(NAPSI)—Fans might think Jerry Rice, at 56, should be satisfied to sail silently into the sunset reflecting on his Pro Football Hall of Fame status, three Super Bowl rings, and two decades in the National Football League. Indeed, the iconic wide receiver retired his professional cleats years ago.
Yet, he still uses his youthful, seemingly boundless energy to keep carrying the ball for the cause closest to his heart: tackling chronic kidney disease (CKD). “My brother Tom has CKD,” Rice said. “I’ve watched him go to dialysis three days a week for years, which is really hard on the body. He’s a very positive individual. Still, sometimes I spend the long hours that he endures just sitting by his side. It was my brother, after all, who loved, encouraged and pushed me early on by telling me that I had to make it to the NFL.”
Getting The Word Out
To that end, in a new PSA series for the National Kidney Foundation (NKF) to be broadcast nationwide, Rice focuses on promoting kidney health and raising awareness of kidney disease. The NKF is the largest, most comprehensive and long-standing organization dedicated to the awareness, prevention and treatment of kidney disease.
Given Rice’s genuine concern about and personal connection to the disease, NKF enlisted the widely beloved sports legend to help to speak to the general public as well as kidney patients. He already has lots of practice doing so up close and personally whenever he joins his brother at a neighborhood dialysis center in Jackson, Miss.
“I’d go there to mainly be with my brother, of course, but I always walk around the room to say hello and socialize with the other dialysis patients,” Rice said. “You don’t realize it until you see for yourself in centers that there are lots of people on dialysis. It puts everything in perspective whenever I start complaining. When I visit the dialysis center, people often know who I am and are happy to see me, and if I can bring a smile to some faces and make them forget even for a second, that warms my heart. That’s how I felt playing football, seeing the smiles in the stands and helping people to forget problems for a little while.”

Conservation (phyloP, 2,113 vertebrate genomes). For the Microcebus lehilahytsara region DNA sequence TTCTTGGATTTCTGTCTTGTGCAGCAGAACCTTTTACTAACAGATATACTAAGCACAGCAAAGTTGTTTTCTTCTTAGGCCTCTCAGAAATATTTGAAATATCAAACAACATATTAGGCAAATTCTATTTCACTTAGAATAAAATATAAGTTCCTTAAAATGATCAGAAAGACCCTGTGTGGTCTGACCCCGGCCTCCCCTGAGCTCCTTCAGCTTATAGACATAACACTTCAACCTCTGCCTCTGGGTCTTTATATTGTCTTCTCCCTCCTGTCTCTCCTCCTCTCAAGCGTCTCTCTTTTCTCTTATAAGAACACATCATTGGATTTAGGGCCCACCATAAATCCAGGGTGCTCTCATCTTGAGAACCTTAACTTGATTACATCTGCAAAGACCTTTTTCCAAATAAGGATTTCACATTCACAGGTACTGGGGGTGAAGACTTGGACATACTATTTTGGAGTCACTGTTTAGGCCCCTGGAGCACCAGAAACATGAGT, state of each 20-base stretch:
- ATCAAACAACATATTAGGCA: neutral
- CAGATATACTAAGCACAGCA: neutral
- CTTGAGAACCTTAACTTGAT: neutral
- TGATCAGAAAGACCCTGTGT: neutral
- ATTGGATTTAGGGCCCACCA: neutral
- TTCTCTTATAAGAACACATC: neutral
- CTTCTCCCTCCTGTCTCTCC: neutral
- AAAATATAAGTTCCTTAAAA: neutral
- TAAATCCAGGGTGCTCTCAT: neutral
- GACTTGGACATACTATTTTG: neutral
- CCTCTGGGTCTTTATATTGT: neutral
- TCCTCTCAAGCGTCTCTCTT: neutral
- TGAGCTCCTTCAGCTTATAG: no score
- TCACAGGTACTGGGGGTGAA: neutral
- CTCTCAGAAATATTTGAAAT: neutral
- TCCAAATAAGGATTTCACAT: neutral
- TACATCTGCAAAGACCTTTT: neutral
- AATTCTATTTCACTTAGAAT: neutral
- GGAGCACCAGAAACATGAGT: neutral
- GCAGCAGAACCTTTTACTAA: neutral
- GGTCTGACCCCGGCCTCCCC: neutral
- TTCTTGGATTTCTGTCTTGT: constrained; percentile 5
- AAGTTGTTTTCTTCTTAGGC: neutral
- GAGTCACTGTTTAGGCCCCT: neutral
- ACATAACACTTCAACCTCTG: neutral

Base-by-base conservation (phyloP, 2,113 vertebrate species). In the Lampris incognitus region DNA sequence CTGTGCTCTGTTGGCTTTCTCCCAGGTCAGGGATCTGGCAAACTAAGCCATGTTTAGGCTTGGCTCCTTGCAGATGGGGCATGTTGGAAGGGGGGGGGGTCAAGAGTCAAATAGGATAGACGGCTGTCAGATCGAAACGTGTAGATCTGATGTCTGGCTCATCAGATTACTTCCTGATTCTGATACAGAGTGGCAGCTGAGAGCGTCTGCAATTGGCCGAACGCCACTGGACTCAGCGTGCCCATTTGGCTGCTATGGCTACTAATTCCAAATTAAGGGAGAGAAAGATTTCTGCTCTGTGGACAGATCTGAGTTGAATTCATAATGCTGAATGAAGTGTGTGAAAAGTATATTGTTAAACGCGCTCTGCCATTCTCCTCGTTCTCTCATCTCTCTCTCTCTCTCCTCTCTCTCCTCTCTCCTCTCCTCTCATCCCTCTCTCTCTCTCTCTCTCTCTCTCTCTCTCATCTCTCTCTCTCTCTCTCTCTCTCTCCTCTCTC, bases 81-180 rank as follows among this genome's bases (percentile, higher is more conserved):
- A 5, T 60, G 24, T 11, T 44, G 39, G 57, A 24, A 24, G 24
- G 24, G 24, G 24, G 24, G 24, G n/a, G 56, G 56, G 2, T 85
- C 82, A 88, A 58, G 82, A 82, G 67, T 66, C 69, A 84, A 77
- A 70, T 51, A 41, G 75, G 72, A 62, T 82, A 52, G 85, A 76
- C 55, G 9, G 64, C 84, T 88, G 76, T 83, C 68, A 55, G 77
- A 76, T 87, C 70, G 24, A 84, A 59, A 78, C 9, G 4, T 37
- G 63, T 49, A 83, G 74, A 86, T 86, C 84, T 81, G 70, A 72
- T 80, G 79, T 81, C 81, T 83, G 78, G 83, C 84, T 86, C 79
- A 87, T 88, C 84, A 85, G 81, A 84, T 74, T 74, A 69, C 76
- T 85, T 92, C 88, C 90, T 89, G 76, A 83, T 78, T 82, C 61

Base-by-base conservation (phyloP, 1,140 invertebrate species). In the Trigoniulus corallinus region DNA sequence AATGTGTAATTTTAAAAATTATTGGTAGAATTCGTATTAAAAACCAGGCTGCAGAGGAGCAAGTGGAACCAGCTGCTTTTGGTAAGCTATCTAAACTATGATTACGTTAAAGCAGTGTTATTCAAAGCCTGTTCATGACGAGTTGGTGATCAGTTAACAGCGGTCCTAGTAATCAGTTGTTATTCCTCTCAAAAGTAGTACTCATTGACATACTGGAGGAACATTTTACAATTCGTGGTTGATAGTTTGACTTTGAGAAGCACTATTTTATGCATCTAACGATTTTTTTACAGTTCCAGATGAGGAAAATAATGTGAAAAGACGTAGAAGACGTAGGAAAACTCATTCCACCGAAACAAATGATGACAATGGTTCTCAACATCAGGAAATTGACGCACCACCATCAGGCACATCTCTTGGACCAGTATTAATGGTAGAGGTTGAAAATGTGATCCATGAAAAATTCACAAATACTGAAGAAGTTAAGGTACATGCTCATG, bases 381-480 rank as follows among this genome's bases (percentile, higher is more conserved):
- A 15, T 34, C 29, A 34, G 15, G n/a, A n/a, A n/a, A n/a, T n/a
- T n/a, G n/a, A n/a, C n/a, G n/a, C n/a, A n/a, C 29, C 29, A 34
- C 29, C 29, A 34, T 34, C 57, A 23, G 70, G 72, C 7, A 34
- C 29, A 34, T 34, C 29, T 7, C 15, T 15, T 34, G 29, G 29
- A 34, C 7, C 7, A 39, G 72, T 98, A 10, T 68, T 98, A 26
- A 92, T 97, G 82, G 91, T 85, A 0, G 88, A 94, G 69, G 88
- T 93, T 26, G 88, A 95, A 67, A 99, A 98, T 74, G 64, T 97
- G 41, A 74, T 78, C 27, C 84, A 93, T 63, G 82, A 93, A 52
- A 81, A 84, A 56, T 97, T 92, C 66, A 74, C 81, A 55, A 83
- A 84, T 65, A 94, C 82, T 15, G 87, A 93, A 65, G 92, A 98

Rice is also part of NKF’s continuing and growing Heart Your Kidneys (#HeartYourKidneys) public campaign to help elevate awareness of the kidneys to the status of other vital organs such as the heart. He is amazed that most people know very little about their kidneys and that some don’t know the kidneys are located in the lower back below the rib cage—or that each person has two. Rice hopes his new PSAs with NKF will help change that.
“It’s important to me to keep working hard to get the word out with NKF, because you can see that this really hits home for me in more ways than one,” Rice said.
Kidney Facts And Jerry Rice’s Tips
• African Americans are three times more likely to experience kidney failure than are people of other races.
• Because kidney disease often has no symptoms, it can go unnoticed until it is very advanced.
• The kidneys’ major function is to filter out waste products and excess fluid from the body.
• Eat healthy and drink water instead of sugary drinks.
• Exercise regularly.
• Ask your doctor about your kidney health.
For further information about kidney disease and how to tell whether you’re at risk, call (800) 622-9010 or visit www.kidney.org.
“Thirty million adults in the U.S. are estimated to have chronic kidney disease—and most aren’t aware of it, says the National Kidney Foundation. http://bit.ly/2RHEU8B”
On the Net:North American Precis Syndicate, Inc.(NAPSI)